1.1. Introduction to the foundations of mathematics
Mathematics and theories
Mathematics is the study of systems of elementary objects, whose only considered nature
is to be exact, unambiguous (two objects are equal or different, related or not;
an operation gives an exact result...). Such systems are conceived independently
of our usual world, even if many of them can resemble (thus be used to describe)
diverse aspects of it.
Mathematics as a whole can be seen as «the science
of all possible worlds» of this kind (of exact objects).
Mathematics is split into diverse branches, implicit or explicit frameworks
of any mathematical work, that may be formalized as (axiomatic) theories.
Each theory is the study of a supposedly fixed system (world) of objects,
called its model. But each model of a theory may be just one of its
possible interpretations, among other equally legitimate models. For example,
roughly speaking, all sheets of paper are systems of material points, models
of the same theory of Euclidean plane geometry, but independent of each other.
Foundations and developments
Each theory starts with a foundation, that is the data of a list of pieces of
description specifying what it knows or assumes of its model(s) (its kind or shape).
This includes a list of formulas (statements) called axioms, expressing the
required properties of models, i.e. selecting its accepted models as the systems where
the axioms are true, from the whole range of possible systems where they can be interpreted.
Then, the study of a theory progresses by choosing some of its possible developments :
new concepts and information about its models, resulting from its given foundation,
and that we can add to it to form its next foundation.
In particular, a theorem of a theory, is a formula deduced from its axioms,
so that it is known as true in all its models. Theorems can be added to the list of
axioms of a theory without modifying its meaning.
Other possible developments (not yet chosen) can still be operated later, as the part of
the foundation that could generate them is preserved. Thus, the totality of possible
developments of a theory, independent of the order chosen to process them,
already forms a kind of «reality» that these developments explore
(the Completeness
theorem will finally show how the range of possible theorems precisely
reflects the more interesting reality of the diversity of possible models).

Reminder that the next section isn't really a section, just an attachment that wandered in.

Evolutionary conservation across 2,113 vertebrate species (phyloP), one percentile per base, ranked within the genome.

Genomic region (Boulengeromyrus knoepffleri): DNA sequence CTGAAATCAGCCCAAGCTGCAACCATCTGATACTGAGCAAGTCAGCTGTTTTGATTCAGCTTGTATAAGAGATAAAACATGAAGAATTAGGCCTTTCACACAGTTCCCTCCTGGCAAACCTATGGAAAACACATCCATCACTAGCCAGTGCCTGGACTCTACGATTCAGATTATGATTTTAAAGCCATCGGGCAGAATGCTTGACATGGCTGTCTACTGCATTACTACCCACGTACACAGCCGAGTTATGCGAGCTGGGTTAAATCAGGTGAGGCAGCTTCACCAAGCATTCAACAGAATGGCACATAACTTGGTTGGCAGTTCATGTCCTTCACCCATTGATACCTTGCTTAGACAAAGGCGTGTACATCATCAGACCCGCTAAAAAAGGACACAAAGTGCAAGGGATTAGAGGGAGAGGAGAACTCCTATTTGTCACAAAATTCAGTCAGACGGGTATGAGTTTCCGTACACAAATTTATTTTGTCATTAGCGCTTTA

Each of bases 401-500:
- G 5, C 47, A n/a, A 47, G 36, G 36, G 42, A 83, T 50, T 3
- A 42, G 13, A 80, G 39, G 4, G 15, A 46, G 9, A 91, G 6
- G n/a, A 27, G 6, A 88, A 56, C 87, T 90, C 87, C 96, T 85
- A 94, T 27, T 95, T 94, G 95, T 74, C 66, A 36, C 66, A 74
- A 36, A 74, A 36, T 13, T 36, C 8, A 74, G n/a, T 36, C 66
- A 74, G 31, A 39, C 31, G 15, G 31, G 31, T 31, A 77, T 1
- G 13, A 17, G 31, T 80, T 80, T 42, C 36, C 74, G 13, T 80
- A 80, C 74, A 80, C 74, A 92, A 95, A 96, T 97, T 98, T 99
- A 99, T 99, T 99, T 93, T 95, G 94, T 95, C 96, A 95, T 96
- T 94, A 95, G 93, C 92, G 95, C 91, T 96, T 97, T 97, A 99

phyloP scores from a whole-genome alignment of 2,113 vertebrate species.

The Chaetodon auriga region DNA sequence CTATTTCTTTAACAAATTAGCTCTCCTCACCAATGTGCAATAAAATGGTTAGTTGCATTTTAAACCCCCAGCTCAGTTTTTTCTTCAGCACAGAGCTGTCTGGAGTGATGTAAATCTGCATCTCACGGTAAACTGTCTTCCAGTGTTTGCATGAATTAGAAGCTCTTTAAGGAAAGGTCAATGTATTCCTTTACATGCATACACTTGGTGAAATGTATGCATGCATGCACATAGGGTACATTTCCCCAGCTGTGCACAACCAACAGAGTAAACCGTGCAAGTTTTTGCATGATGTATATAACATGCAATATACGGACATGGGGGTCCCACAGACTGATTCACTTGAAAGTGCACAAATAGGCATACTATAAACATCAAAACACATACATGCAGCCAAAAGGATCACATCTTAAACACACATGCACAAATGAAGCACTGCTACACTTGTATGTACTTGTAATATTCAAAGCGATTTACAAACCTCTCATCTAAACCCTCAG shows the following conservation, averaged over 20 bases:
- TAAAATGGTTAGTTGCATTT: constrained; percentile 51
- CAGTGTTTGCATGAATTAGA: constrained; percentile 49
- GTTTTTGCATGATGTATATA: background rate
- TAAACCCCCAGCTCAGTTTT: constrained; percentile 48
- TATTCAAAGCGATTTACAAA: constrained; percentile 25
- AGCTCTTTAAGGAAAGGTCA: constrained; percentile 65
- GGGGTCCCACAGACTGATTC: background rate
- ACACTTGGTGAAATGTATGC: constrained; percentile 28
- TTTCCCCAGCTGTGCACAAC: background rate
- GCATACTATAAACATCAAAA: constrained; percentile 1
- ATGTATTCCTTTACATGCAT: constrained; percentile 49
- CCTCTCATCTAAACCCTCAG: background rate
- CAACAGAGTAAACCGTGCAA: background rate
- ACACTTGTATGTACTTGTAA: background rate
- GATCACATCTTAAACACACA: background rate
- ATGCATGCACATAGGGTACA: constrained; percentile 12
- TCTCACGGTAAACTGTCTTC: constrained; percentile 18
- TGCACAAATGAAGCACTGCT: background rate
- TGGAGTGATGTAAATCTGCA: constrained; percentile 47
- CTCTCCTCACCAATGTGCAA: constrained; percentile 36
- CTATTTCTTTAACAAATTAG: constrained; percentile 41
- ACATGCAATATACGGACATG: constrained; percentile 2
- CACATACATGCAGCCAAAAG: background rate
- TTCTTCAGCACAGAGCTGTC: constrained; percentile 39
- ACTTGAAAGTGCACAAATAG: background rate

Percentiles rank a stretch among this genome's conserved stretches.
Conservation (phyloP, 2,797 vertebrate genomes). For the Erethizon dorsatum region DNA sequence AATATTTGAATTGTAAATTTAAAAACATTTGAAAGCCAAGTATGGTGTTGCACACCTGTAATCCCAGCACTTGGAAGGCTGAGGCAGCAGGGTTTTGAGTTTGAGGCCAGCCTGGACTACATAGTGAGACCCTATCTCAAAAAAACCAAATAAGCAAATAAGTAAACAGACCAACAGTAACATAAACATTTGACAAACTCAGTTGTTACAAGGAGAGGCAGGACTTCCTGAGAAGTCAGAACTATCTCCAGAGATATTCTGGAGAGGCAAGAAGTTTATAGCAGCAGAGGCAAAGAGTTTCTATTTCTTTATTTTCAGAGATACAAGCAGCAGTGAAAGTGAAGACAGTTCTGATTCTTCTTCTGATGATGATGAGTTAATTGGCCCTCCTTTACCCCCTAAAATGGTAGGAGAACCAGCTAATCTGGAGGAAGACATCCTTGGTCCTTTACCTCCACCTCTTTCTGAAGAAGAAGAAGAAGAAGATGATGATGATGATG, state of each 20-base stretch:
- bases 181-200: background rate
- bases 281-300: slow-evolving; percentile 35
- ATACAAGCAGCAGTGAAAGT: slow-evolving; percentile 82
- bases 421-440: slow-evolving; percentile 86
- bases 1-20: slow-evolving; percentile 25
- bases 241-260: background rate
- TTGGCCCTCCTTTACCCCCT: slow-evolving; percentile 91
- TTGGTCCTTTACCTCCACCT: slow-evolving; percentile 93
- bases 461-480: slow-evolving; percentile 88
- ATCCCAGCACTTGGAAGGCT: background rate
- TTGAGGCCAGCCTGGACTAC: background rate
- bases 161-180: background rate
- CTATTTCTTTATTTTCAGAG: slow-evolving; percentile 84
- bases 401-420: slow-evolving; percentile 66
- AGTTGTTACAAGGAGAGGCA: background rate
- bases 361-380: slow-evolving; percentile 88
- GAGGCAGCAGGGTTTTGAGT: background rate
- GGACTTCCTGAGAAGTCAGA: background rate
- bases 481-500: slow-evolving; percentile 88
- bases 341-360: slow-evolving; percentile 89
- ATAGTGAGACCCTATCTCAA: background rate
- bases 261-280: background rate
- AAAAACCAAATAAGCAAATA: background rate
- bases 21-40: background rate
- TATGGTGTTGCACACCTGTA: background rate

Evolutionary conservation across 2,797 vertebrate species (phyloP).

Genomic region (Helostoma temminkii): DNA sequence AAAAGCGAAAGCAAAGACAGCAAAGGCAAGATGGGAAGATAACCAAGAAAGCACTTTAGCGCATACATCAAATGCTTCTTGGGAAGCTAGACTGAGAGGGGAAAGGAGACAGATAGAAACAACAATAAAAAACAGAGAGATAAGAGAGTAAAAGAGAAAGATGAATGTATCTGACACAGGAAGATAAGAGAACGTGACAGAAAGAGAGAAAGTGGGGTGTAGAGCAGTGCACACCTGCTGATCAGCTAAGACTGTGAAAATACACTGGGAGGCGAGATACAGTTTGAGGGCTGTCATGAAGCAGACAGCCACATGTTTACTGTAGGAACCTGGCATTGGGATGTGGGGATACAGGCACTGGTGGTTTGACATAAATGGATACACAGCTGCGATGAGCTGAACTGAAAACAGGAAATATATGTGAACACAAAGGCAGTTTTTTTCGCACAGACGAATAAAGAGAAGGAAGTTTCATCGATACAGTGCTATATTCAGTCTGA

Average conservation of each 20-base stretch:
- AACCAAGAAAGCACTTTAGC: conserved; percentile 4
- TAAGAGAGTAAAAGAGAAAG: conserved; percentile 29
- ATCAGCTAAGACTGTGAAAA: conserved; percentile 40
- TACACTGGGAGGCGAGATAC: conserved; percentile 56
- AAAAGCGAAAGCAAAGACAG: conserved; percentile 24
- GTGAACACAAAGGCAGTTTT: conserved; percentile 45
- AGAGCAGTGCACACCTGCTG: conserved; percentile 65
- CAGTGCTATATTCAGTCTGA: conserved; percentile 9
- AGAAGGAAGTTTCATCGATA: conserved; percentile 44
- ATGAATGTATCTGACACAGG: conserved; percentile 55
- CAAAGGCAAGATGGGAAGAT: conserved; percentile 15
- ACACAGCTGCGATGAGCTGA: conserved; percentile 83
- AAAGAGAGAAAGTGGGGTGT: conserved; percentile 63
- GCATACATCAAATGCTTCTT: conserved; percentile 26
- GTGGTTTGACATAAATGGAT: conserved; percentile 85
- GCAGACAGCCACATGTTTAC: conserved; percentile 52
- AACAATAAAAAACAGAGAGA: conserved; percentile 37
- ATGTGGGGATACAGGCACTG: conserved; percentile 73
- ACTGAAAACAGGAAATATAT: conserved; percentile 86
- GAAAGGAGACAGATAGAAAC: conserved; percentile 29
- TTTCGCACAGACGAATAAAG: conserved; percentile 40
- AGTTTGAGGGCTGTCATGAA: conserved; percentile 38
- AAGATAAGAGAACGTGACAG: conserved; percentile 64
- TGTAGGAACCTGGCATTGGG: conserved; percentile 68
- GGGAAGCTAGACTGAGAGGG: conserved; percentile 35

There are possible hierarchies between theories, where some can
play a foundational role for others. For instance, the foundations of
several theories may have a common part forming a simpler theory,
whose developments are applicable to all.
A fundamental work
is to develop, from a simple initial basis, a more complete foundation
endowed with efficient tools opening more direct ways to
further interesting developments.
The cycle of foundations
Despite the simplicity of nature of mathematical objects, the general
foundation of all mathematics turns out to be quite complex
(though not as bad as a physics theory of everything). Indeed,
it is itself a mathematical study, thus a branch of mathematics,
called mathematical logic.
Like any other branch, it is made of definitions and theorems
about systems of objects. But as its object is the general form
of theories and systems they may describe, it provides the general
framework of all branches of mathematics... including itself.
And to provide the framework or foundation of each considered
foundation (unlike ordinary mathematical works that go forward from
an assumed foundation), it does not look like a precise starting point,
but a sort of wide cycle composed of easier and harder steps. Still
this cycle of foundations truly plays a foundational role for mathematics,
providing
rigorous frameworks and many useful concepts to diverse branches of
mathematics (tools, inspirations and answers to diverse philosophical questions).
(This is similar to dictionaries defining each word by other words, or to
another science of finite systems: computer programming. Indeed computers
can be simply used, knowing what you do but not why it works; their working
is based on software that was written in some language, then compiled by
other software, and on the hardware and processor whose design and production
were computer assisted. And this is much better than at the birth of this field.)
It is dominated by two theories:

Set theory describes the universe of «all mathematical
objects», from the simplest to the most complex such as infinite
systems (in a finite language). It can roughly be seen as one theory,
but in details it will have an unlimited diversity of possible variants
(not always equivalent to each other).

Model theory is the general theory of theories (describing their formalisms
as systems of symbols), and their possible models.
Each one is the natural framework to formalize the other: each set theory is formalized
as a theory described by model theory; the latter better comes as a development from
set theory (defining theories and systems as complex objects) than directly as a theory.
Both connections must be considered separately: both roles of set theory, as a
basis and an object of study for model theory, must be distinguished. But these
formalizations will take a long work to complete, especially for this following last piece:

Proof theory completes model theory by describing a possible formal
system of rules of proofs giving the theorems of any theory.
A theory is consistent if its theorems will never contradict each other.
Inconsistent theories cannot have any model, as the same statement cannot be
true and false on the same system.
Model theory and proof theory are essentially unique, giving a clear natural
meaning to the concepts of theory, theorems and consistency of each theory.
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Introduction au fondement des mathématiques